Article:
Monday, December 18, 2006
The New York Times Slams Eli Lilly (again)
Earlier I posted about Eli Lilly withholding information from the public and physicians about some of the dangerous side effects of Zyprexa, an antipsychotic used for the treatment of schizophrenia and bipolar disorder. Today the New York Times reports that Eli Lilly has been promoting off label uses for Zyprexa:
Eli Lilly encouraged primary care physicians to use Zyprexa, a powerful drug for schizophrenia and bipolar disorder, in patients who did not have either condition, according to internal Lilly marketing materials.
The marketing documents, given to The New York Times by a lawyer representing mentally ill patients, detail a multiyear promotional campaign that Lilly began in Orlando, Fla., in late 2000. In the campaign, called Viva Zyprexa, Lilly told its sales representatives to suggest that doctors prescribe Zyprexa to older patients with symptoms of dementia.
Zyprexa is not approved to treat dementia or dementia-related psychosis, and in fact carries a prominent warning from the F.D.A. that it increases the risk of death in older patients with dementia-related psychosis. Federal laws bar drug makers from promoting prescription drugs for conditions for which they have not been approved — a practice known as off-label prescription — although doctors can prescribe drugs to any patient they wish.
Yet in 1999 and 2000 Lilly considered ways to convince primary care doctors that they should use Zyprexa on their patients. In one document, an unnamed Lilly marketing executive wrote that these doctors “do treat dementia” but “do not treat bipolar; schizophrenia is handled by psychiatrists.”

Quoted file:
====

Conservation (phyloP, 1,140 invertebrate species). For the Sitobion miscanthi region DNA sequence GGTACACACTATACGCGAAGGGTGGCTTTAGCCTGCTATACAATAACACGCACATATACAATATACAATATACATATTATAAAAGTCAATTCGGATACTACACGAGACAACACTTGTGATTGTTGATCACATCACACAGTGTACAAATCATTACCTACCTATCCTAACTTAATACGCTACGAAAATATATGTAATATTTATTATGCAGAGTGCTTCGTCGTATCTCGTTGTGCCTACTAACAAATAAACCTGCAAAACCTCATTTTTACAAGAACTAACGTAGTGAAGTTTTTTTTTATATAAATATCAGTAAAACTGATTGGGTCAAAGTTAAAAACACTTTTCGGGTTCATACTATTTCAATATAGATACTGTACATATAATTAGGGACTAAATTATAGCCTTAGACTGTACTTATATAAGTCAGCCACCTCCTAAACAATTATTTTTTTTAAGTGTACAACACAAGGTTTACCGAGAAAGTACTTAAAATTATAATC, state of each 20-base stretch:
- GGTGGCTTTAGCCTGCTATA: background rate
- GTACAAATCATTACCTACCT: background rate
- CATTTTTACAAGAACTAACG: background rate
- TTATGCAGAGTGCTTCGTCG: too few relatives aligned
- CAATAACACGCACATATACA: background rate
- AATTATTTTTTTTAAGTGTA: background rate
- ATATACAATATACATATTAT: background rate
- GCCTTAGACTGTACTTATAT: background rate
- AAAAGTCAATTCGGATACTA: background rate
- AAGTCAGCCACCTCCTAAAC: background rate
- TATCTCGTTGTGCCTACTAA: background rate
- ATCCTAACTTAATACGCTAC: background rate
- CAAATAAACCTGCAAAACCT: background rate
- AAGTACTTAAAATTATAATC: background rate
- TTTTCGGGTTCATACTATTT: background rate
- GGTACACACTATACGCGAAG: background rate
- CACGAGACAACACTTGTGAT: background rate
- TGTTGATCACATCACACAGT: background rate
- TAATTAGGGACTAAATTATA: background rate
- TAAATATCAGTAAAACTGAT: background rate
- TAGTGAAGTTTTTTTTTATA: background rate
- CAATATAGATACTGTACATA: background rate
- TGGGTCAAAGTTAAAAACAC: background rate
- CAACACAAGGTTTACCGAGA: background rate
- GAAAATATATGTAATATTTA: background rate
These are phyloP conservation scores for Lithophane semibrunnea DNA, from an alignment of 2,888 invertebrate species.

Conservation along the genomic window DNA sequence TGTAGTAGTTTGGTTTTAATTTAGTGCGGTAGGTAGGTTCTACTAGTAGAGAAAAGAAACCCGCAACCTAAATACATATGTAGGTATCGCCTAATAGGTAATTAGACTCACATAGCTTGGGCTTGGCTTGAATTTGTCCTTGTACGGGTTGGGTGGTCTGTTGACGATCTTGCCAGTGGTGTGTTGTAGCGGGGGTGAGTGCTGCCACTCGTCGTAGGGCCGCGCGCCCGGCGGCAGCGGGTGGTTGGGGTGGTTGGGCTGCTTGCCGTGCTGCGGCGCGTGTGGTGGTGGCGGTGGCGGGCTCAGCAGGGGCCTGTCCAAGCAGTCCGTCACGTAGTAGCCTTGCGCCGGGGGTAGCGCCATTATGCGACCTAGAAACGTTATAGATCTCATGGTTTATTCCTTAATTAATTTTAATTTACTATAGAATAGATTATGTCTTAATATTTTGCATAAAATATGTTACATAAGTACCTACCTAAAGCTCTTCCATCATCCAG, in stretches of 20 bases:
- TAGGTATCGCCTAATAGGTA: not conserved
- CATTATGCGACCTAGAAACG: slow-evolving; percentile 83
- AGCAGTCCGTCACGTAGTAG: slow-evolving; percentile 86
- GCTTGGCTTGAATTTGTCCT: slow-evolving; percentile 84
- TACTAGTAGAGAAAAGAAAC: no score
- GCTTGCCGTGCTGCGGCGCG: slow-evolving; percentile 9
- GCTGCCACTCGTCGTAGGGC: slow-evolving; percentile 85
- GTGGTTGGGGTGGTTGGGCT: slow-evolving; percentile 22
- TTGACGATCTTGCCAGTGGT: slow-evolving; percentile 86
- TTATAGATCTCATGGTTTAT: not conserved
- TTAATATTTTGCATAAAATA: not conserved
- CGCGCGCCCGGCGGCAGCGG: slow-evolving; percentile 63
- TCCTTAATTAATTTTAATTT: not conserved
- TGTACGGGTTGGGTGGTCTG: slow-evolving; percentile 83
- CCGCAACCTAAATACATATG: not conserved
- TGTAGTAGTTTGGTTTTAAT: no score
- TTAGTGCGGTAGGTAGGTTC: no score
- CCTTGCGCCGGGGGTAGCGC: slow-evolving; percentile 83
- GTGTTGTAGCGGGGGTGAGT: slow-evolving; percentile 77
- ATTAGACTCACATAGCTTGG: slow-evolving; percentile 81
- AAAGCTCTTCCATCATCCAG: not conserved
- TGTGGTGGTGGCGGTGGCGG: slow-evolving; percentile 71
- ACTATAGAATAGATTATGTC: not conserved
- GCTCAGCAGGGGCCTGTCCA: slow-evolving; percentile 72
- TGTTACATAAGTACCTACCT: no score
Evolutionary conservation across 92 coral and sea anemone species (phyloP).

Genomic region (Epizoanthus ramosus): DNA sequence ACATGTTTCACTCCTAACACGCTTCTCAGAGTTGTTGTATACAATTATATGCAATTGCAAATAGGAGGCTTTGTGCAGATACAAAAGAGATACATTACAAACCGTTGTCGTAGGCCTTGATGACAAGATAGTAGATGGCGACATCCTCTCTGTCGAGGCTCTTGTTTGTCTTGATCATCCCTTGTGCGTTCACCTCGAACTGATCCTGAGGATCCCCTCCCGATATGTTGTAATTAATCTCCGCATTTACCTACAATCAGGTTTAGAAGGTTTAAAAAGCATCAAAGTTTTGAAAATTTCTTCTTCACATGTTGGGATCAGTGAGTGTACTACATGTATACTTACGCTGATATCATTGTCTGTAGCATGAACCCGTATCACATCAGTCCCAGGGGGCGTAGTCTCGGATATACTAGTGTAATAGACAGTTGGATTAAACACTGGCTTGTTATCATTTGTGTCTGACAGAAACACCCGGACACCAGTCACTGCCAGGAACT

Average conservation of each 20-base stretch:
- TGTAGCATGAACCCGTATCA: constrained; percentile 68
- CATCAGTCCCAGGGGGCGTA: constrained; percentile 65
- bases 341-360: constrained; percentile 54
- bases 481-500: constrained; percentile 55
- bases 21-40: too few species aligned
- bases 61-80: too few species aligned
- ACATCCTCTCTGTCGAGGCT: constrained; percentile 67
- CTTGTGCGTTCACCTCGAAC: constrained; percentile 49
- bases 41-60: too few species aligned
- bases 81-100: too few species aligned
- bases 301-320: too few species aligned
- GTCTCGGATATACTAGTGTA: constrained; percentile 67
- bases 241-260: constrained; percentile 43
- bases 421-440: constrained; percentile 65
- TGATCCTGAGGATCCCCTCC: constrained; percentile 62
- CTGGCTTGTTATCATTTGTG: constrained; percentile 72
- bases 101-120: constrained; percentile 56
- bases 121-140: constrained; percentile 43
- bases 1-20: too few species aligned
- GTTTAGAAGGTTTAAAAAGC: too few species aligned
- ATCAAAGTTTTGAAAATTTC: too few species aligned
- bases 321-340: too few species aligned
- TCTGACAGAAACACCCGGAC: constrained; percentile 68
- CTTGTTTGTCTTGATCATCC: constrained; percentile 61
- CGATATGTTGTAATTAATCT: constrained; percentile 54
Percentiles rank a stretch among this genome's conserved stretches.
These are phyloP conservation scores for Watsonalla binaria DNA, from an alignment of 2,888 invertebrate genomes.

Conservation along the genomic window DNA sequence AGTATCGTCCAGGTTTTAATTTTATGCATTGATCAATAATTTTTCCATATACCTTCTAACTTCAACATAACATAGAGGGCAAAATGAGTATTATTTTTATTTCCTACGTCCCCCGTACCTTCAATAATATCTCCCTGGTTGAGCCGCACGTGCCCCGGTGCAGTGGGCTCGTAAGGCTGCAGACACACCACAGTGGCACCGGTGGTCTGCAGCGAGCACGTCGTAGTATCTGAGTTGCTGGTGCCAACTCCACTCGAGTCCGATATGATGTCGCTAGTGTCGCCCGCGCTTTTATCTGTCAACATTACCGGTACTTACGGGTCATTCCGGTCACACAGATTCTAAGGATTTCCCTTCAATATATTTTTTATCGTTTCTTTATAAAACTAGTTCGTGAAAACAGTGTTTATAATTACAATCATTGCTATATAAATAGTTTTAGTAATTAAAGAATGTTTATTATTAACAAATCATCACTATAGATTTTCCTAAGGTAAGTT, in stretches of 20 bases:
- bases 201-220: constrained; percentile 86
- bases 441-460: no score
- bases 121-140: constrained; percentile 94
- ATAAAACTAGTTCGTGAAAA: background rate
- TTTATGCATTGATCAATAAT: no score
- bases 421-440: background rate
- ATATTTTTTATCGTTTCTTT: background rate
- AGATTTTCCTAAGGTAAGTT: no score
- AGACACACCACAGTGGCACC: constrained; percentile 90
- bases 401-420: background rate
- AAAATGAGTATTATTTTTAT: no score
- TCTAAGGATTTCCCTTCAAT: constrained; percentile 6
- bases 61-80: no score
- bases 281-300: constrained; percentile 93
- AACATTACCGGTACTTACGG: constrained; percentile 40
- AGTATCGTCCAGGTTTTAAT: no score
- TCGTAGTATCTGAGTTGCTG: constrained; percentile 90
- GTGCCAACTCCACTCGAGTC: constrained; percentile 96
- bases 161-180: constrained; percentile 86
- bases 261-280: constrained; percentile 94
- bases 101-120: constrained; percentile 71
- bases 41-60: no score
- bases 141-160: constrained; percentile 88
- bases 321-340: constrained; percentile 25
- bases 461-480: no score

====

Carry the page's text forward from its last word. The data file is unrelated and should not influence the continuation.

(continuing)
As a result, “dementia should be first message,” of a campaign to primary doctors, according to the document, which appears to be part of a larger marketing presentation but is not marked more specifically.
The issue of off-label marketing is controversial in the drug industry. Nearly every company is under either civil or criminal investigation for alleged efforts to expand the use of its drugs beyond the specific illness or condition for which they are approved.
At the 2001 meeting in Dallas with Zyprexa sales representatives, Mr. Bandick praised 16 representatives by name for the number of prescriptions they had convinced doctors to write, according to a script prepared in advance of the meeting. More than 100 other representatives had convinced doctors to write at least 16 extra prescriptions and thus “maxed out on a pretty sweet incentive,” he said.
“Olanzapine is the molecule that keeps on giving,” Mr. Bandick said.